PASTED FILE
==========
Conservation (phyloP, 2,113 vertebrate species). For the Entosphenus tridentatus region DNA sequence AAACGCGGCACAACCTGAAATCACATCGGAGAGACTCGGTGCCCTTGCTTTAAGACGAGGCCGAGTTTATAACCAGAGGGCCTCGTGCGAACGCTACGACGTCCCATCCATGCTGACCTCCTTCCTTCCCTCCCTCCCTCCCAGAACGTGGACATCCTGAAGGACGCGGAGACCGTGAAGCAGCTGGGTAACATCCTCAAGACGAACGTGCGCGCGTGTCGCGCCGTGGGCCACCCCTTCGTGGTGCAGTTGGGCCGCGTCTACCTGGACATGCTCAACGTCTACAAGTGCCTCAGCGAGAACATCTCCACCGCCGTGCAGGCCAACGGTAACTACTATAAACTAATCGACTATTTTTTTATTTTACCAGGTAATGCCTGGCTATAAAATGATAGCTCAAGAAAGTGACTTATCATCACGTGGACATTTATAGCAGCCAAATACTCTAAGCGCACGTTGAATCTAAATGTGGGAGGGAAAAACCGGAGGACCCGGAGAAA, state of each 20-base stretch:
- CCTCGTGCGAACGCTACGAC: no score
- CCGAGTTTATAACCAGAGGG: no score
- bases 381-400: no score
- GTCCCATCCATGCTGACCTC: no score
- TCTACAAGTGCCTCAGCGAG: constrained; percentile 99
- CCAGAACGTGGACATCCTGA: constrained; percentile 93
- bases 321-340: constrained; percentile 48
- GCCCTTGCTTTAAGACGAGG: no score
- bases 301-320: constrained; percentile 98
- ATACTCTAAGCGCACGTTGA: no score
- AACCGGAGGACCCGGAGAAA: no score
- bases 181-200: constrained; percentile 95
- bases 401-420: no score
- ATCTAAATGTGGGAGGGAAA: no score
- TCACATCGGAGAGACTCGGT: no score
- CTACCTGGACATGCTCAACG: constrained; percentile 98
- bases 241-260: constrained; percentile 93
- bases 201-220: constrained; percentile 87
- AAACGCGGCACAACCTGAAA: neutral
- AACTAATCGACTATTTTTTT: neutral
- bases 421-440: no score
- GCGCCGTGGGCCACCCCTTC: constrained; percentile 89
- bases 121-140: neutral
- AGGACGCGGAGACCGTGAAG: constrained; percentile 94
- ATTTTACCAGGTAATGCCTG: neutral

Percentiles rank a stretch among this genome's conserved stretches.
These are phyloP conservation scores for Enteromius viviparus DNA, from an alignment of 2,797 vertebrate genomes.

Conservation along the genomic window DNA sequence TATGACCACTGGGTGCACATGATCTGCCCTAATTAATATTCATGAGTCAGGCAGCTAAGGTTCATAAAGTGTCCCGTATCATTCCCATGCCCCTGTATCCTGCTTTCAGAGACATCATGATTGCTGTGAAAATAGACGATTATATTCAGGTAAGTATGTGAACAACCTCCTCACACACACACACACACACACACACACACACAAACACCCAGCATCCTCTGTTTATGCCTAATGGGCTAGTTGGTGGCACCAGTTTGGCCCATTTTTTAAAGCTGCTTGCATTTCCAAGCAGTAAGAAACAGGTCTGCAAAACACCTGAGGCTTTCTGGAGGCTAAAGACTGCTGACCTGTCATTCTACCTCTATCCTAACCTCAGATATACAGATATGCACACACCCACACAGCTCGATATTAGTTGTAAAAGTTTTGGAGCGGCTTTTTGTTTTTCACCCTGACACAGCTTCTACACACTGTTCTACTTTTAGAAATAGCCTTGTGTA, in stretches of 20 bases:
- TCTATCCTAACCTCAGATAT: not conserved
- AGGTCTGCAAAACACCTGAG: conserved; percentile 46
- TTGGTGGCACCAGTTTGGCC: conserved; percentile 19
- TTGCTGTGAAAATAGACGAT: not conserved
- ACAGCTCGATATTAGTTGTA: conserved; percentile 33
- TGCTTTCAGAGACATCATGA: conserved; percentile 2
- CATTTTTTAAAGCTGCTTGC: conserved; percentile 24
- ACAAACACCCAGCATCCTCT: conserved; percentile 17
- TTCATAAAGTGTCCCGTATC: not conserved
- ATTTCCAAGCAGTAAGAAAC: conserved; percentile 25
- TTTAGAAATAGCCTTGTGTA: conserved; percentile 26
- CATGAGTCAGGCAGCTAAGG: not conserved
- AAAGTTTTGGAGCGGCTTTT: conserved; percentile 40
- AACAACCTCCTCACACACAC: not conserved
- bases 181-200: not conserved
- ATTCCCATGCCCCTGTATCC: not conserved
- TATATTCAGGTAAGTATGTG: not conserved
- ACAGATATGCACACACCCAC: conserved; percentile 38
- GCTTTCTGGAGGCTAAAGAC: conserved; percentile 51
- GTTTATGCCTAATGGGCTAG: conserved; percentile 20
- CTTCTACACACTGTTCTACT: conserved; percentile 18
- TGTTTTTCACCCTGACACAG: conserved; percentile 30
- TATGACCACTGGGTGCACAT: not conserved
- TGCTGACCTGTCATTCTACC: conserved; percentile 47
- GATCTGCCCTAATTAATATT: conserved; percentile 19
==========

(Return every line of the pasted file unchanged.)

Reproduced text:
Conservation (phyloP, 2,113 vertebrate species). For the Entosphenus tridentatus region DNA sequence AAACGCGGCACAACCTGAAATCACATCGGAGAGACTCGGTGCCCTTGCTTTAAGACGAGGCCGAGTTTATAACCAGAGGGCCTCGTGCGAACGCTACGACGTCCCATCCATGCTGACCTCCTTCCTTCCCTCCCTCCCTCCCAGAACGTGGACATCCTGAAGGACGCGGAGACCGTGAAGCAGCTGGGTAACATCCTCAAGACGAACGTGCGCGCGTGTCGCGCCGTGGGCCACCCCTTCGTGGTGCAGTTGGGCCGCGTCTACCTGGACATGCTCAACGTCTACAAGTGCCTCAGCGAGAACATCTCCACCGCCGTGCAGGCCAACGGTAACTACTATAAACTAATCGACTATTTTTTTATTTTACCAGGTAATGCCTGGCTATAAAATGATAGCTCAAGAAAGTGACTTATCATCACGTGGACATTTATAGCAGCCAAATACTCTAAGCGCACGTTGAATCTAAATGTGGGAGGGAAAAACCGGAGGACCCGGAGAAA, state of each 20-base stretch:
- CCTCGTGCGAACGCTACGAC: no score
- CCGAGTTTATAACCAGAGGG: no score
- bases 381-400: no score
- GTCCCATCCATGCTGACCTC: no score
- TCTACAAGTGCCTCAGCGAG: constrained; percentile 99
- CCAGAACGTGGACATCCTGA: constrained; percentile 93
- bases 321-340: constrained; percentile 48
- GCCCTTGCTTTAAGACGAGG: no score
- bases 301-320: constrained; percentile 98
- ATACTCTAAGCGCACGTTGA: no score
- AACCGGAGGACCCGGAGAAA: no score
- bases 181-200: constrained; percentile 95
- bases 401-420: no score
- ATCTAAATGTGGGAGGGAAA: no score
- TCACATCGGAGAGACTCGGT: no score
- CTACCTGGACATGCTCAACG: constrained; percentile 98
- bases 241-260: constrained; percentile 93
- bases 201-220: constrained; percentile 87
- AAACGCGGCACAACCTGAAA: neutral
- AACTAATCGACTATTTTTTT: neutral
- bases 421-440: no score
- GCGCCGTGGGCCACCCCTTC: constrained; percentile 89
- bases 121-140: neutral
- AGGACGCGGAGACCGTGAAG: constrained; percentile 94
- ATTTTACCAGGTAATGCCTG: neutral

Percentiles rank a stretch among this genome's conserved stretches.
These are phyloP conservation scores for Enteromius viviparus DNA, from an alignment of 2,797 vertebrate genomes.

Conservation along the genomic window DNA sequence TATGACCACTGGGTGCACATGATCTGCCCTAATTAATATTCATGAGTCAGGCAGCTAAGGTTCATAAAGTGTCCCGTATCATTCCCATGCCCCTGTATCCTGCTTTCAGAGACATCATGATTGCTGTGAAAATAGACGATTATATTCAGGTAAGTATGTGAACAACCTCCTCACACACACACACACACACACACACACACACAAACACCCAGCATCCTCTGTTTATGCCTAATGGGCTAGTTGGTGGCACCAGTTTGGCCCATTTTTTAAAGCTGCTTGCATTTCCAAGCAGTAAGAAACAGGTCTGCAAAACACCTGAGGCTTTCTGGAGGCTAAAGACTGCTGACCTGTCATTCTACCTCTATCCTAACCTCAGATATACAGATATGCACACACCCACACAGCTCGATATTAGTTGTAAAAGTTTTGGAGCGGCTTTTTGTTTTTCACCCTGACACAGCTTCTACACACTGTTCTACTTTTAGAAATAGCCTTGTGTA, in stretches of 20 bases:
- TCTATCCTAACCTCAGATAT: not conserved
- AGGTCTGCAAAACACCTGAG: conserved; percentile 46
- TTGGTGGCACCAGTTTGGCC: conserved; percentile 19
- TTGCTGTGAAAATAGACGAT: not conserved
- ACAGCTCGATATTAGTTGTA: conserved; percentile 33
- TGCTTTCAGAGACATCATGA: conserved; percentile 2
- CATTTTTTAAAGCTGCTTGC: conserved; percentile 24
- ACAAACACCCAGCATCCTCT: conserved; percentile 17
- TTCATAAAGTGTCCCGTATC: not conserved
- ATTTCCAAGCAGTAAGAAAC: conserved; percentile 25
- TTTAGAAATAGCCTTGTGTA: conserved; percentile 26
- CATGAGTCAGGCAGCTAAGG: not conserved
- AAAGTTTTGGAGCGGCTTTT: conserved; percentile 40
- AACAACCTCCTCACACACAC: not conserved
- bases 181-200: not conserved
- ATTCCCATGCCCCTGTATCC: not conserved
- TATATTCAGGTAAGTATGTG: not conserved
- ACAGATATGCACACACCCAC: conserved; percentile 38
- GCTTTCTGGAGGCTAAAGAC: conserved; percentile 51
- GTTTATGCCTAATGGGCTAG: conserved; percentile 20
- CTTCTACACACTGTTCTACT: conserved; percentile 18
- TGTTTTTCACCCTGACACAG: conserved; percentile 30
- TATGACCACTGGGTGCACAT: not conserved
- TGCTGACCTGTCATTCTACC: conserved; percentile 47
- GATCTGCCCTAATTAATATT: conserved; percentile 19